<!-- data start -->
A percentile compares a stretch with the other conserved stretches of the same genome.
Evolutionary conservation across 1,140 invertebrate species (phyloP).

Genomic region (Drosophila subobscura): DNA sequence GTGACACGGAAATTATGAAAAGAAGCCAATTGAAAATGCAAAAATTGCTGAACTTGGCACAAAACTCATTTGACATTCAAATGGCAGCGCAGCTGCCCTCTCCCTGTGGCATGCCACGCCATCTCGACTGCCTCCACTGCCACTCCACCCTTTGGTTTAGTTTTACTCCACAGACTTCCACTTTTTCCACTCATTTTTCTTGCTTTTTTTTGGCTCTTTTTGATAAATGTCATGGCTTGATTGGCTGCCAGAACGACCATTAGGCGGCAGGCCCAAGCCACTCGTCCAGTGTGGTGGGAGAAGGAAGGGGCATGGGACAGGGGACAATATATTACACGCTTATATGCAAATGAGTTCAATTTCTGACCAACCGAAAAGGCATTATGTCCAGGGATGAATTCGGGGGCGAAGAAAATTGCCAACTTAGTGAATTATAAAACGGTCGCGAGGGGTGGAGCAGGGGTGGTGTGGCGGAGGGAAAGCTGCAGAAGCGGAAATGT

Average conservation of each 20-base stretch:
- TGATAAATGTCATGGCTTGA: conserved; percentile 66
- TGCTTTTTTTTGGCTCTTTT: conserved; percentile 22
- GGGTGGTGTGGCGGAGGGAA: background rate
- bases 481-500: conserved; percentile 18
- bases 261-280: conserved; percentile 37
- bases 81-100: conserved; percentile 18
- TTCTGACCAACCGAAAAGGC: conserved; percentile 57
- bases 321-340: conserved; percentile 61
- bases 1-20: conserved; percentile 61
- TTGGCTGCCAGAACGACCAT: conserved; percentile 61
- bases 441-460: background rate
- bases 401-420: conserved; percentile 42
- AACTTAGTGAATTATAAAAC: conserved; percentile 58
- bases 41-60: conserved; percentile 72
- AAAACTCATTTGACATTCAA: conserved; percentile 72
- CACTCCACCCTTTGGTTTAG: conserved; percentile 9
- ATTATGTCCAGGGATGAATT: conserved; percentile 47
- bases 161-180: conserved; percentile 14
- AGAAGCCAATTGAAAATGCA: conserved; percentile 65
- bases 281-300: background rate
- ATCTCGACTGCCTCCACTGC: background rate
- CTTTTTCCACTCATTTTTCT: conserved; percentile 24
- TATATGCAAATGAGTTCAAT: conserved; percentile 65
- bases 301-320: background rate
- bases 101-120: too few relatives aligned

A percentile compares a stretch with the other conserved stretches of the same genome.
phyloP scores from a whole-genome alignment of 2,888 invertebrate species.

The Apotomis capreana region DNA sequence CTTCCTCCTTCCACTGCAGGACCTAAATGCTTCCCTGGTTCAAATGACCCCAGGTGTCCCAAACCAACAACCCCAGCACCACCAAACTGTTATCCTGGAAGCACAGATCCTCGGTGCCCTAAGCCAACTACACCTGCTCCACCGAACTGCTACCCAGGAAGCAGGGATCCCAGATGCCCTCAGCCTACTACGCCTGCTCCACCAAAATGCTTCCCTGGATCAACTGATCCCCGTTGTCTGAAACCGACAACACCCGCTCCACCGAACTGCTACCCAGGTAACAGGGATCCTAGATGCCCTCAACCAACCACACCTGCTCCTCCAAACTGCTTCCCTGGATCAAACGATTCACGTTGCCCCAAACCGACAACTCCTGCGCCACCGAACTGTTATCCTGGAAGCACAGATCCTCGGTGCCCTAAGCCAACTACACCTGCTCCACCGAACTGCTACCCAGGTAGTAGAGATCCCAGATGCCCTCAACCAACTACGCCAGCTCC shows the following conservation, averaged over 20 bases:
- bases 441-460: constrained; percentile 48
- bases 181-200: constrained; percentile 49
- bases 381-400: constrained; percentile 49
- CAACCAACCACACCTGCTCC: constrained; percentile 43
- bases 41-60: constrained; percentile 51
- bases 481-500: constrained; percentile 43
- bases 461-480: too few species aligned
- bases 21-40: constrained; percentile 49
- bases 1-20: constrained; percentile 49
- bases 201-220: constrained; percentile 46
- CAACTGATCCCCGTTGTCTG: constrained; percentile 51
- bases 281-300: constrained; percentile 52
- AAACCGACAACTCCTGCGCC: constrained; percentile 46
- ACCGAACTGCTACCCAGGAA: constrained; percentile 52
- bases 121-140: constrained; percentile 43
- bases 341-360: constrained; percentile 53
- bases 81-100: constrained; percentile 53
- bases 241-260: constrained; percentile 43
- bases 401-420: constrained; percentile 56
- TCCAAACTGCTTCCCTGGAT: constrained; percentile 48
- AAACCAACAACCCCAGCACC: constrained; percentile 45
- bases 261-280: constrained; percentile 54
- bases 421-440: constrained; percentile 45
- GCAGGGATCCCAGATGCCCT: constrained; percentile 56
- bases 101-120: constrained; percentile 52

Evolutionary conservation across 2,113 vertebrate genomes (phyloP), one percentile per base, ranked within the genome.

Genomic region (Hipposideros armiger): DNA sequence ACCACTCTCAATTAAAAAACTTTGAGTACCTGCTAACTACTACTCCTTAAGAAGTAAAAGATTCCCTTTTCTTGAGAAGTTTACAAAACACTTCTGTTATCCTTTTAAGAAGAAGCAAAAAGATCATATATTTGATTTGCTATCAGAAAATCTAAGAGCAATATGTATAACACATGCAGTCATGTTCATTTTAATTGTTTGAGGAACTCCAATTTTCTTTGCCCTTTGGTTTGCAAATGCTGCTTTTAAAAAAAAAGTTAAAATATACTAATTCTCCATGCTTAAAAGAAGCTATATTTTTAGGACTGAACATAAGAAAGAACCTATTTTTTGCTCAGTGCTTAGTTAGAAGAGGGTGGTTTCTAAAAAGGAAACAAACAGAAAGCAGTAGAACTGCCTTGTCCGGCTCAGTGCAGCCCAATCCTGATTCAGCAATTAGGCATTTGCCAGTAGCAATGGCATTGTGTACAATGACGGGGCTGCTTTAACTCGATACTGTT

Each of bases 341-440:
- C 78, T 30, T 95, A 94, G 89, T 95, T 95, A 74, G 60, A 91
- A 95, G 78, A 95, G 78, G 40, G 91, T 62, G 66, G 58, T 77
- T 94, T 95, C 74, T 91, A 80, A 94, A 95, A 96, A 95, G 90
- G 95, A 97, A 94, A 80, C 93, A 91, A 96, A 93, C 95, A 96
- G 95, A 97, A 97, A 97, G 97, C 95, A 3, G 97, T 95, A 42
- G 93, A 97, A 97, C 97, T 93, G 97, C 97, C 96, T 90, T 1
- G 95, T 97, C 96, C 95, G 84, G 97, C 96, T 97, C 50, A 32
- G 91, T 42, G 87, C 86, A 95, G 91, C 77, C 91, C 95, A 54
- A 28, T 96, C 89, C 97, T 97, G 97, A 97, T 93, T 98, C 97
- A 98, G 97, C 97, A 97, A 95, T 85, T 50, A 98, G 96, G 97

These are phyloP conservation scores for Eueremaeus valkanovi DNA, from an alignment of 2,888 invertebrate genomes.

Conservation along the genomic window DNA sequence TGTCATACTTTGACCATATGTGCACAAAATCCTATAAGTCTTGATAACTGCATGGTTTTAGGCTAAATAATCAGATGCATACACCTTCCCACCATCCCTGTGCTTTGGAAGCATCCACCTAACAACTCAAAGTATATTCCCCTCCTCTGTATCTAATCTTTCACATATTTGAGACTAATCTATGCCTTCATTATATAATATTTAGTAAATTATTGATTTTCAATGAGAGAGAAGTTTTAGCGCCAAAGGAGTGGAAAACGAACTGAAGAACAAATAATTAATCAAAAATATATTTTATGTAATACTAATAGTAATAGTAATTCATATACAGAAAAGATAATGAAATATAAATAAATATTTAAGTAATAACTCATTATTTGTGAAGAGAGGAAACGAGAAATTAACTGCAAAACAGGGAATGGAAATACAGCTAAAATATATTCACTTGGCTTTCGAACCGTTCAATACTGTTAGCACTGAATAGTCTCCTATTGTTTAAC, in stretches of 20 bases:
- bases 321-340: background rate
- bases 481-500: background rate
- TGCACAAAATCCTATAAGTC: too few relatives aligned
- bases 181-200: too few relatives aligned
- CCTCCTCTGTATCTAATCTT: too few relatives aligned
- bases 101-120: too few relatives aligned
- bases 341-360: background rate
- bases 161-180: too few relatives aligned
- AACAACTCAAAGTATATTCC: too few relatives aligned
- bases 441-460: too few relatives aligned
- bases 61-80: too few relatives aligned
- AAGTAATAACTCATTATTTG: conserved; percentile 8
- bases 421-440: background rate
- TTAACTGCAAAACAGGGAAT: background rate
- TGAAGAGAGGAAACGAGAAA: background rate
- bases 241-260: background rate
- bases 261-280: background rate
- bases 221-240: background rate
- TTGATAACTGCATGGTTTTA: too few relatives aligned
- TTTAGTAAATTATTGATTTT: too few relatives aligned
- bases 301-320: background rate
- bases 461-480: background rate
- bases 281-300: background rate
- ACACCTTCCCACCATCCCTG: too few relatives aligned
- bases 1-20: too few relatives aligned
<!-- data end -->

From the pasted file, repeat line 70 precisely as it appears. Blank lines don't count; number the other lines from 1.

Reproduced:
- A 98, G 97, C 97, A 97, A 95, T 85, T 50, A 98, G 96, G 97